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People do a lot of clock watching at a museum in Pennsylvania Tick-tock: It's not exactly time in a bottle at the Watch and Clock Museum.


COLUMBIA, Pa.-- We sing "As Time Goes By," "Turn Back the Hands of Time" and "Till the End of Time." We joke that we have time on our hands, that it "flies" when we're having fun and "drags" when we're not.

But it's all in our minds. Time just keeps its inexorable path, leaving us to find ways of measuring and recording it that we can understand and use.

This has led to the science of horology, the study of time and the timepieces that have had a complex and fascinating role in cultural, sociological and industrial history.

"Tempus Vitam Regit" -- Time Rules Life -- proclaims the motto of the 37,000-member National Association of Watch and Clock Collectors. True enough. We all regulate our lives according to various timekeeping devices, and some of the country's best are part of the association's Watch and Clock Museum collections.

Between York and Lancaster, about an hour's drive from Baltimore, the museum has more than 9,000 examples of time measurement ranging from a replica of a 5,000-year-old Egyptian pot that measured water dripping at a steady pace to atomic clocks capable of dividing "time" into microscopic parts.

Over time, accuracy and artisanship converged to the point where some timepieces merit the title masterpiece.

During America's Golden Age of clockmaking in the 18th century, David Rittenhouse, Joseph Ellicott, Peter Stretch, Simon Willard and Eli Terry combined mechanical advances with magnificent wooden cases in some of the finest longcase clocks ever produced. Fifteen of these works, several never before shown publicly, are on display until March 30 at the Watch and Clock Museum.

"These are probably the finest examples by the best-known and best makers of that era," says the association's executive director, Thomas J. Bartels. "Each clock brings its movement, its case or both to the exhibit."

Two of the 15 clocks were made by Joseph Ellicott, who worked in Buckingham, Pa., before moving to Maryland in 1774 and forming the compound of mills that became Ellicott City.

Ellicott's four-sided astronomical clock, 9 feet tall and made to stand in the center of a room, exemplifies all the best in such an instrument. Still in the family, the clock built in 1769 is maintained in excellent condition. The front dial shows time and a calendar. On one side is an orrery dial tracing the movements of the moon and planets while displaying days of the week, years and hours. The opposite dial is engraved with the 24 song titles that play hourly or every three hours. The fourth side's glass panel shows the mechanism.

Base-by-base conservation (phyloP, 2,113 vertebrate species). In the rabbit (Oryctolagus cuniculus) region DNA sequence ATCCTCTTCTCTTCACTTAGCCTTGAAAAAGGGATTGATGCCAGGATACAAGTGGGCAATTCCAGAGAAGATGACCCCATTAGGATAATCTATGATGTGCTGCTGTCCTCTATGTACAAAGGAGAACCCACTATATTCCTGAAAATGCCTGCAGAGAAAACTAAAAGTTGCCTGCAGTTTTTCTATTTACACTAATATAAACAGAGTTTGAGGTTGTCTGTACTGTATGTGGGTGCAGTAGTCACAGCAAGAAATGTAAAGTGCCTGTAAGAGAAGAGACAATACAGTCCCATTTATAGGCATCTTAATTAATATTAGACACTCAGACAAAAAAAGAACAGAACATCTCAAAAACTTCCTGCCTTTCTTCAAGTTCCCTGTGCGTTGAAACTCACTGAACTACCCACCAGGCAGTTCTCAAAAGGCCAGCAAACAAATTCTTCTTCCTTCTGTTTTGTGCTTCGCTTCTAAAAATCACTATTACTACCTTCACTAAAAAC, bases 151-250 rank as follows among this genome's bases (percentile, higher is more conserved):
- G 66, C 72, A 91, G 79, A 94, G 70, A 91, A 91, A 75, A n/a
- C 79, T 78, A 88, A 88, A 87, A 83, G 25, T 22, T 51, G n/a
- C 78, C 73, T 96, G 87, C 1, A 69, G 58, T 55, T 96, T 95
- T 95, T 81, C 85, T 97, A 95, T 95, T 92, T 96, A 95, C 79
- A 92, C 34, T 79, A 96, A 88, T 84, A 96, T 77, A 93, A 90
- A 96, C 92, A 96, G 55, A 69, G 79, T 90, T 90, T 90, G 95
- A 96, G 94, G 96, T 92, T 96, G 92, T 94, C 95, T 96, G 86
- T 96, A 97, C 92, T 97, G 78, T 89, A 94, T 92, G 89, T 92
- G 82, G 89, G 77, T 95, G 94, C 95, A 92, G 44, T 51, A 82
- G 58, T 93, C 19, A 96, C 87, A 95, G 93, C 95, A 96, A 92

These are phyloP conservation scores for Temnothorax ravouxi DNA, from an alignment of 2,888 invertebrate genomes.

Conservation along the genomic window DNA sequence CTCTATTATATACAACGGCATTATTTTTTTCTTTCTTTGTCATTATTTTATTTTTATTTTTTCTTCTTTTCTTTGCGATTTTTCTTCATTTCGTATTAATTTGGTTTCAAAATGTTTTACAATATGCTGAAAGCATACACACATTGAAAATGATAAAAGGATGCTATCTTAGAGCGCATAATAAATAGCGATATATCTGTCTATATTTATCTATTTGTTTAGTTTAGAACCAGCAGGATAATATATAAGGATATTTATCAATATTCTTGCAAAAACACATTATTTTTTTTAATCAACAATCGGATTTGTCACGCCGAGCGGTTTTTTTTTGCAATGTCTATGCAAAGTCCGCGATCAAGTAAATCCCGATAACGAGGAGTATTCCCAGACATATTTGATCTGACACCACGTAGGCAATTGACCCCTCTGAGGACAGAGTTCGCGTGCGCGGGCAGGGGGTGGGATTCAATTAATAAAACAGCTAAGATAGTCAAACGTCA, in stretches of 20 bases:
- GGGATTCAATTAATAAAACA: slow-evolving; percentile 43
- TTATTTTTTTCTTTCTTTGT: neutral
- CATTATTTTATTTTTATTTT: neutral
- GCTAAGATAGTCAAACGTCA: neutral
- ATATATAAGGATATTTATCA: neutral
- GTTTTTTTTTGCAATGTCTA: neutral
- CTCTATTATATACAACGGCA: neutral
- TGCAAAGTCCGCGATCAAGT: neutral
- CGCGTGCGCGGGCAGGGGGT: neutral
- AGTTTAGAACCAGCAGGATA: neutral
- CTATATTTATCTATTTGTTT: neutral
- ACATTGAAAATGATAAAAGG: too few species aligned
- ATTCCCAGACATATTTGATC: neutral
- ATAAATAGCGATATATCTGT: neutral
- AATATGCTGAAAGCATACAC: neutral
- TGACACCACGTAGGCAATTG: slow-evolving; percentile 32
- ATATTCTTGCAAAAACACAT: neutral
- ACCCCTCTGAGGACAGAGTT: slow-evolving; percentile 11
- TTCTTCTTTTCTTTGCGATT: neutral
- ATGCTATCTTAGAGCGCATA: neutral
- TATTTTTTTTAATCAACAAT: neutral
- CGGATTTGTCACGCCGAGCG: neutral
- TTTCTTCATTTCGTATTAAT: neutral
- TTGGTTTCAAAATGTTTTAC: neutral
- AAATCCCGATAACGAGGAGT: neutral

The exhibit, which took more than three years to assemble from public and private sources, includes one Baltimore clock, made in 1795 by Charles Tinges. Its importance lies in the magnificent mahogany case, inlaid with grape clusters and the graduated bell flowers that were the mark of Baltimore craftsmen of that period.

The watch and clock collector's association was founded here in 1943, a few miles from Lancaster's famous Hamilton Watch Company. Its Watch and Clock Museum opened in 1977 and has expanded twice to accommodate 15,000 annual visitors and a growing collection, which represents examples in timekeeping from the early 17th century to the present.

The museum's large collection of longcase, or grandfather, clocks, is balanced with strong collections of German musical clocks; wrist and pocket watches of every type imaginable; tower clocks, 19th-century French clocks and American clocks from 1780 to 1880, including banjo clocks, which are considered the first truly American style of clock case. And novelty clocks use such things as steel balls and running water to tell time.

The most popular exhibit is Stephen Engle's huge Monumental Clock with its marvelous automata. Mr. Bartels rescued it from oblivion and members of the watch and clock collector's association restored it in a year.

Engle, an inventor-dentist from Luzerne County, Pa., worked from 1857 to 1877 on the clock, which became the prototype for other monumental clocks.

In its carved and gilded case, the clock has eight separate movements that tell time and chart planetary movements, power the organ and operate 48 moving figures.

"The Engle clock is definitely the most popular exhibit," says Mr. Bartels. "People love this, especially the children. I've seen people sit in front of the clock for hours just listening and watching the different things that happen."

Watch and Clock Museum

Where: 415 Poplar St., Columbia, Pa. 17512

When: 9 a.m.-4 p.m. Tuesday through Saturday; noon-4 p.m. Sundays (May to December)

Admission: $3; discounts to senior citizens and children

Call: (717) 684-8261

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